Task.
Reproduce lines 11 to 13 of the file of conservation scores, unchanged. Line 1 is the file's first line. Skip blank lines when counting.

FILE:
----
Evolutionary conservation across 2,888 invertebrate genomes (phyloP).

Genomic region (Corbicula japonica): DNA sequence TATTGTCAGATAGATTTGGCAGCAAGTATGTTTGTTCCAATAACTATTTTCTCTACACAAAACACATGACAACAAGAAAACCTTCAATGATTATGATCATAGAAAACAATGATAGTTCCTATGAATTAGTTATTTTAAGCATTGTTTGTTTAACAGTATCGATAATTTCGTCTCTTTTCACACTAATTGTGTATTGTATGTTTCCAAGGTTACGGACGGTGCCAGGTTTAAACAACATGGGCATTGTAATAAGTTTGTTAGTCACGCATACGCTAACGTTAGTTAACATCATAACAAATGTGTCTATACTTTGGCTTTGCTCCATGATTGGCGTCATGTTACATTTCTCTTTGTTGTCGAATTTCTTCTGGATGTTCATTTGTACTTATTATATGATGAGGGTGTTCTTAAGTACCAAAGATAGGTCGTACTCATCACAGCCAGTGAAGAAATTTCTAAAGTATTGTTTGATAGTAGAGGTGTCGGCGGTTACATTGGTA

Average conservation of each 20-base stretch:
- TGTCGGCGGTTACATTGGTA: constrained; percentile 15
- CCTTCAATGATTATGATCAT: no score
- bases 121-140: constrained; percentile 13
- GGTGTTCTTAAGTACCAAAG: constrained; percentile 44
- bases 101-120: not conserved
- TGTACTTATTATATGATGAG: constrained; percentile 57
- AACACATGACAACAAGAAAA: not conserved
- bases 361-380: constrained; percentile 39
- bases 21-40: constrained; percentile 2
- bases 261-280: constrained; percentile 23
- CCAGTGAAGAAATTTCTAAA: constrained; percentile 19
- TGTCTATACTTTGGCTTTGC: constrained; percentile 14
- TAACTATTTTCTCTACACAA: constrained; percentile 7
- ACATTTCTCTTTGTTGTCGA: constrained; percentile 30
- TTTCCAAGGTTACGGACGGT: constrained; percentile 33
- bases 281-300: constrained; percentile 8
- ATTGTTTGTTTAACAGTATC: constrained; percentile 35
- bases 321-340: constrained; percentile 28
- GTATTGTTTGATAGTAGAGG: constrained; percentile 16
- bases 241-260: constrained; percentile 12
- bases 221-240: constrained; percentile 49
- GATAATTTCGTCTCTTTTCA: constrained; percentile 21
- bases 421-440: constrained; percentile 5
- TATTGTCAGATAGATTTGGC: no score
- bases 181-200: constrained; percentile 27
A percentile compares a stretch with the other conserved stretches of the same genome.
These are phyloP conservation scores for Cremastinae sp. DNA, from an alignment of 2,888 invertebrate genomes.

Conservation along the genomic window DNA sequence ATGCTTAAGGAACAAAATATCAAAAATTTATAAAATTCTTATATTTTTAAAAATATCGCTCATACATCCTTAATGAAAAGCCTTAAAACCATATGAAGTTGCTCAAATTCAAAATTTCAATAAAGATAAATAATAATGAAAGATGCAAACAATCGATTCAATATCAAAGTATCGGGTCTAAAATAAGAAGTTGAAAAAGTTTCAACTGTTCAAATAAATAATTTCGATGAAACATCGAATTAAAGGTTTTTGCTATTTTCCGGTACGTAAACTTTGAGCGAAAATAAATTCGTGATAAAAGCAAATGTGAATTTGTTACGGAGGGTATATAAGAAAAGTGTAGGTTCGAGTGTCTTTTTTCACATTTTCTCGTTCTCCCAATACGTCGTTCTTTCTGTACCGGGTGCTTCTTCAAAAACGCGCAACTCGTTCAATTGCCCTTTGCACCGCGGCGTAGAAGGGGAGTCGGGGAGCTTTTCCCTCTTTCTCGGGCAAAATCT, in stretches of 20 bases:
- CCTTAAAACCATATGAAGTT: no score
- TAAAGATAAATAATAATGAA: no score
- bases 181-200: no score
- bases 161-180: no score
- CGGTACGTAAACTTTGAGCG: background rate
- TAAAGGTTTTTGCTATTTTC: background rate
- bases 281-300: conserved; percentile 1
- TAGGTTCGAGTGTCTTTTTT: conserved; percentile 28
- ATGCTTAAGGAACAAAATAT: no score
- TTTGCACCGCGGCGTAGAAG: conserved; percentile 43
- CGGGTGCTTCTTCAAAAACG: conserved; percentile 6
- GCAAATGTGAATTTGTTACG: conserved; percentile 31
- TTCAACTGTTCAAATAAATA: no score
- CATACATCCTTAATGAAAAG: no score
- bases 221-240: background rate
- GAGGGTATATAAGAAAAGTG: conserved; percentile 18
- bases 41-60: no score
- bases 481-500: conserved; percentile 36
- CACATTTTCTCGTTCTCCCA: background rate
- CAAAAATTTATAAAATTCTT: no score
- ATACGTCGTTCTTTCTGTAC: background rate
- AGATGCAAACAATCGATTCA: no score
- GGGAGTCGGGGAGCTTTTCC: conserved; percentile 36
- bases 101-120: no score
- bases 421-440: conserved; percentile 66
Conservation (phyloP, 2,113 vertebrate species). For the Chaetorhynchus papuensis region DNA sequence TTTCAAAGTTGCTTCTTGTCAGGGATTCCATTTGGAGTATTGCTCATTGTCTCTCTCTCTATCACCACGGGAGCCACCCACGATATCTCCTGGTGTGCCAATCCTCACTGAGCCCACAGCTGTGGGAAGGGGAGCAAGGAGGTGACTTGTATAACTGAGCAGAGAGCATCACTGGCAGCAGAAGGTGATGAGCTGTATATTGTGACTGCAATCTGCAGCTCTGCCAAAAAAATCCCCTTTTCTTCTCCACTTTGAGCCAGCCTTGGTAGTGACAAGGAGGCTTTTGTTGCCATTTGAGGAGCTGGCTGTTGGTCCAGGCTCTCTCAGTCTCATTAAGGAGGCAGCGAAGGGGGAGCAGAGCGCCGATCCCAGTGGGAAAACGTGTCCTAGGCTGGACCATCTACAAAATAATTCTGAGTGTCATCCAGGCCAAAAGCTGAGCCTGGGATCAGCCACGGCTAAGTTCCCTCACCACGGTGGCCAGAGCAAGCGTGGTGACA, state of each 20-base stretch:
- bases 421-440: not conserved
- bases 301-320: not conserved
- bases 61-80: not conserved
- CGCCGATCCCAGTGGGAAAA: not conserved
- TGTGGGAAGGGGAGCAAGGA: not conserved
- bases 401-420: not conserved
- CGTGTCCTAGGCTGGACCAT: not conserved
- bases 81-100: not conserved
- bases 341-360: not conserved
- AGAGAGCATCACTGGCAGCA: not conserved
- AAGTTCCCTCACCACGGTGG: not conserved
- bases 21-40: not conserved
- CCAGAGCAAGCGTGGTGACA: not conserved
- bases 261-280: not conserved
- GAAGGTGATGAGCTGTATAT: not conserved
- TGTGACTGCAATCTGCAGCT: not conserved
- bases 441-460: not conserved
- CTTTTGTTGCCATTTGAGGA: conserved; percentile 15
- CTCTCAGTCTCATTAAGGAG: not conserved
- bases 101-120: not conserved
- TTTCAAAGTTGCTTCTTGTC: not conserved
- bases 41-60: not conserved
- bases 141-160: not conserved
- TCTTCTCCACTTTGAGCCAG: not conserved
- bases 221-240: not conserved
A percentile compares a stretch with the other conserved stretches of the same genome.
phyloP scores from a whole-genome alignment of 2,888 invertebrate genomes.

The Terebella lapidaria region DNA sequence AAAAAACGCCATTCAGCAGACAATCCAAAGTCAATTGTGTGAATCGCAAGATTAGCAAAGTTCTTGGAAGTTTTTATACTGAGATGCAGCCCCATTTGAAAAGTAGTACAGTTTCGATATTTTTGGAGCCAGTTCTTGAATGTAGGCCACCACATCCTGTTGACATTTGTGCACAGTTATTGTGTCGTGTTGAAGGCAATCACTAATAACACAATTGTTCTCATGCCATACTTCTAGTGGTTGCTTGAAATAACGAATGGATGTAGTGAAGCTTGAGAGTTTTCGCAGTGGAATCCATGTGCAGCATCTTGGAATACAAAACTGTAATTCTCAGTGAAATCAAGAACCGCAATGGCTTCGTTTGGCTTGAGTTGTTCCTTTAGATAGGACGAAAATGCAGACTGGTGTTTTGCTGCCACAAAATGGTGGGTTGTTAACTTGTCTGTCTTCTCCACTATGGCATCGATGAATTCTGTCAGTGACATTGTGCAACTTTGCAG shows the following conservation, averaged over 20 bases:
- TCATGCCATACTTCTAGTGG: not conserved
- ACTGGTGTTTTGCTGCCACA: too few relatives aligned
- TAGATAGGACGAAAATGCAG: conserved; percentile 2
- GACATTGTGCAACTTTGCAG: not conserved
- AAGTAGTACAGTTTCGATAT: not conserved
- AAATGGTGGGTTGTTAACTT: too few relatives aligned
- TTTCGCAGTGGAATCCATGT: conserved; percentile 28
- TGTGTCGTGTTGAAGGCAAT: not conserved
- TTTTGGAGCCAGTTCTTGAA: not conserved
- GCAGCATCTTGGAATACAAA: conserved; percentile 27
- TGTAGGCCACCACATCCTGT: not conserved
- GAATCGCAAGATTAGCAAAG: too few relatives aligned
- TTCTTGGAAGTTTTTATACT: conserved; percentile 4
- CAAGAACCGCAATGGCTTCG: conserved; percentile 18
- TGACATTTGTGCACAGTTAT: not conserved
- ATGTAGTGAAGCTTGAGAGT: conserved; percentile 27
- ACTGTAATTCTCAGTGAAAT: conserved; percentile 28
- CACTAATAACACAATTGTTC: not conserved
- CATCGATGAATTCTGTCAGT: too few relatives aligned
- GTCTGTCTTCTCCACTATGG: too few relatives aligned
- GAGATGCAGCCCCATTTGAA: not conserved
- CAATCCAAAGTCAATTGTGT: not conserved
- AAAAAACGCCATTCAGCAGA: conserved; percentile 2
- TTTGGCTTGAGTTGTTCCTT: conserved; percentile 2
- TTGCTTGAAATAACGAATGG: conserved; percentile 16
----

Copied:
- bases 361-380: constrained; percentile 39
- bases 21-40: constrained; percentile 2
- bases 261-280: constrained; percentile 23